Pull behinds have limitations because of the trade off in lowered fuel economy and the amount of fuel that is required to use this size of pit. Keeping the wood dry is another problem. If the wood is in an uncovered truck bed, during a rain the wood will absorb the water, weighing down the truck and causing worse gas mileage

Grills

Water Wells and Urban Survival

water well for SHTF survival

Water, water everywhere and nar a drop to drink – is a classic statement from the rhyme of the ancient mariner. But in the case of urban survival, there is no water and there is nothing to drink.

Most urbanites depend on water supplied by the city – through the cities water system. However, this is also a weak point in disaster planning. Most cities and towns have prohibited their citizens from digging private wells. If that is the case in your area, its time to get the laws changed. Not being able to have your own water supply makes you and your family a slave to city. Free people do not ask permission to use something that is on their own property – or in the case of ground water, under their property. Slaves ask permission, freemen use what is theirs as they see fit.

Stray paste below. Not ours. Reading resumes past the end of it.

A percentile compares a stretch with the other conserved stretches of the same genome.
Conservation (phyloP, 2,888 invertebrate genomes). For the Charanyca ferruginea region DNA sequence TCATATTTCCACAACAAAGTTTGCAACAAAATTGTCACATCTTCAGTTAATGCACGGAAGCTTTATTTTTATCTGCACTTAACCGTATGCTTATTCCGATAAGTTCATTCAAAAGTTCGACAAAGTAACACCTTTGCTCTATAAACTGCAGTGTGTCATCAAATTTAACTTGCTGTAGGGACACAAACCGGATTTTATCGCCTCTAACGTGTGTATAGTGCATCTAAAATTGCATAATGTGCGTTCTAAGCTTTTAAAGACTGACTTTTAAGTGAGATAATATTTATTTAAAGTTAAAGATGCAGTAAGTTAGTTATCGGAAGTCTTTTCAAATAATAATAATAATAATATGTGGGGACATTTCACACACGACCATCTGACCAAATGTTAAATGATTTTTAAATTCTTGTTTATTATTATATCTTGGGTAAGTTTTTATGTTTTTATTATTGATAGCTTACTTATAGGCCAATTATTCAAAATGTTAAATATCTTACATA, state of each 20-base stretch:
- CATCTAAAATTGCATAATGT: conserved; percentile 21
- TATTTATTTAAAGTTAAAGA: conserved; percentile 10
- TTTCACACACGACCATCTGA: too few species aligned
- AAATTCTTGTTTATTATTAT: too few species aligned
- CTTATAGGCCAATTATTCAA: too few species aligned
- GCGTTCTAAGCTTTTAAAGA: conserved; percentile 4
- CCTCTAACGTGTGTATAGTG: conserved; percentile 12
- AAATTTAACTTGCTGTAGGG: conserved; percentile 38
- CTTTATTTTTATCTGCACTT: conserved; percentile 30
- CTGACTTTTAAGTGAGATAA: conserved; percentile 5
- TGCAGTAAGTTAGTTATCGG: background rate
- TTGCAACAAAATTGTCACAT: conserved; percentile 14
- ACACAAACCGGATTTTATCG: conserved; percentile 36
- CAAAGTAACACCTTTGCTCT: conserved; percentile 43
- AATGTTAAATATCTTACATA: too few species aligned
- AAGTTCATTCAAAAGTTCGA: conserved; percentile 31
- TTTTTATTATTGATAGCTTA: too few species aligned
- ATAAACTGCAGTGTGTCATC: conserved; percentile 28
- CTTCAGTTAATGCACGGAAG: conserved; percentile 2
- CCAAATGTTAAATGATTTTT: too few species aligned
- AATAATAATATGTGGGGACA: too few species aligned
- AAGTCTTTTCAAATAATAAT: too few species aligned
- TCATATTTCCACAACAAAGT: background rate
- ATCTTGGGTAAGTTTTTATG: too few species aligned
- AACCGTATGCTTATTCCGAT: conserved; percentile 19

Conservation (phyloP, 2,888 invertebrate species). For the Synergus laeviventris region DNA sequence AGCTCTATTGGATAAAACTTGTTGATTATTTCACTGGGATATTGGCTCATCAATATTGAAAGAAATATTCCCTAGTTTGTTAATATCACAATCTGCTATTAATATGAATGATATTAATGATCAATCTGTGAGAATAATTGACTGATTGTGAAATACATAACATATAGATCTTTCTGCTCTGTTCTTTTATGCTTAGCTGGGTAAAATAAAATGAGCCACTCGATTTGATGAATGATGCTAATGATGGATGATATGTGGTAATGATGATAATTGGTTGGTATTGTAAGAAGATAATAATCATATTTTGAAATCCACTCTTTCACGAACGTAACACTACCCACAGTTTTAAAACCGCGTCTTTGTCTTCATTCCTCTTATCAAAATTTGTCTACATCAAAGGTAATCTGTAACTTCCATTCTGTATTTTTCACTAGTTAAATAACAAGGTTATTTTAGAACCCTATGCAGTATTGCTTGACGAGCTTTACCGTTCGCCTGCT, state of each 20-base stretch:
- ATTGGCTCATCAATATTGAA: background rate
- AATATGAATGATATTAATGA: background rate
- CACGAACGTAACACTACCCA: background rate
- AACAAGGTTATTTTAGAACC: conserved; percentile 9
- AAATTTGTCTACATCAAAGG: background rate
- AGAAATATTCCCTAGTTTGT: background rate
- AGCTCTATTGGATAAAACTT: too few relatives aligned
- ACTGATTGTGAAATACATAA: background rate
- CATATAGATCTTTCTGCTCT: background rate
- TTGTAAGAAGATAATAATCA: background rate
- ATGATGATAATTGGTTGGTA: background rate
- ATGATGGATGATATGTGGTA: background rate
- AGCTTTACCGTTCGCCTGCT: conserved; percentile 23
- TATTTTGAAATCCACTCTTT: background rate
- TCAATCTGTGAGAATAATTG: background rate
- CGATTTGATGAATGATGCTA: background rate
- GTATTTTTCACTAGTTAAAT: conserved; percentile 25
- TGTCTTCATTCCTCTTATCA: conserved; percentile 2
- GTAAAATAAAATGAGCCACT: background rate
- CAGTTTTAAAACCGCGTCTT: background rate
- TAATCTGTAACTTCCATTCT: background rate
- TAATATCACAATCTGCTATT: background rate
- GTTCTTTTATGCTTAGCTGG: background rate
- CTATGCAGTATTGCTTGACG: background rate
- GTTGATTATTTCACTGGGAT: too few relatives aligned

Depending on the area where you live, that will define how deep the well has to be. If you are planning on installing a water pump, go ahead and set it up for an electric water pump as well as a hand powered pump. This would include a housing for the pump to go in, ground rod and maybe electrical wiring.

Instead of a hand powered pump, a solar powered unit could be installed and the solar cells could be placed on top of the pump house. But in this article, we will just be discussing hand powered pumps.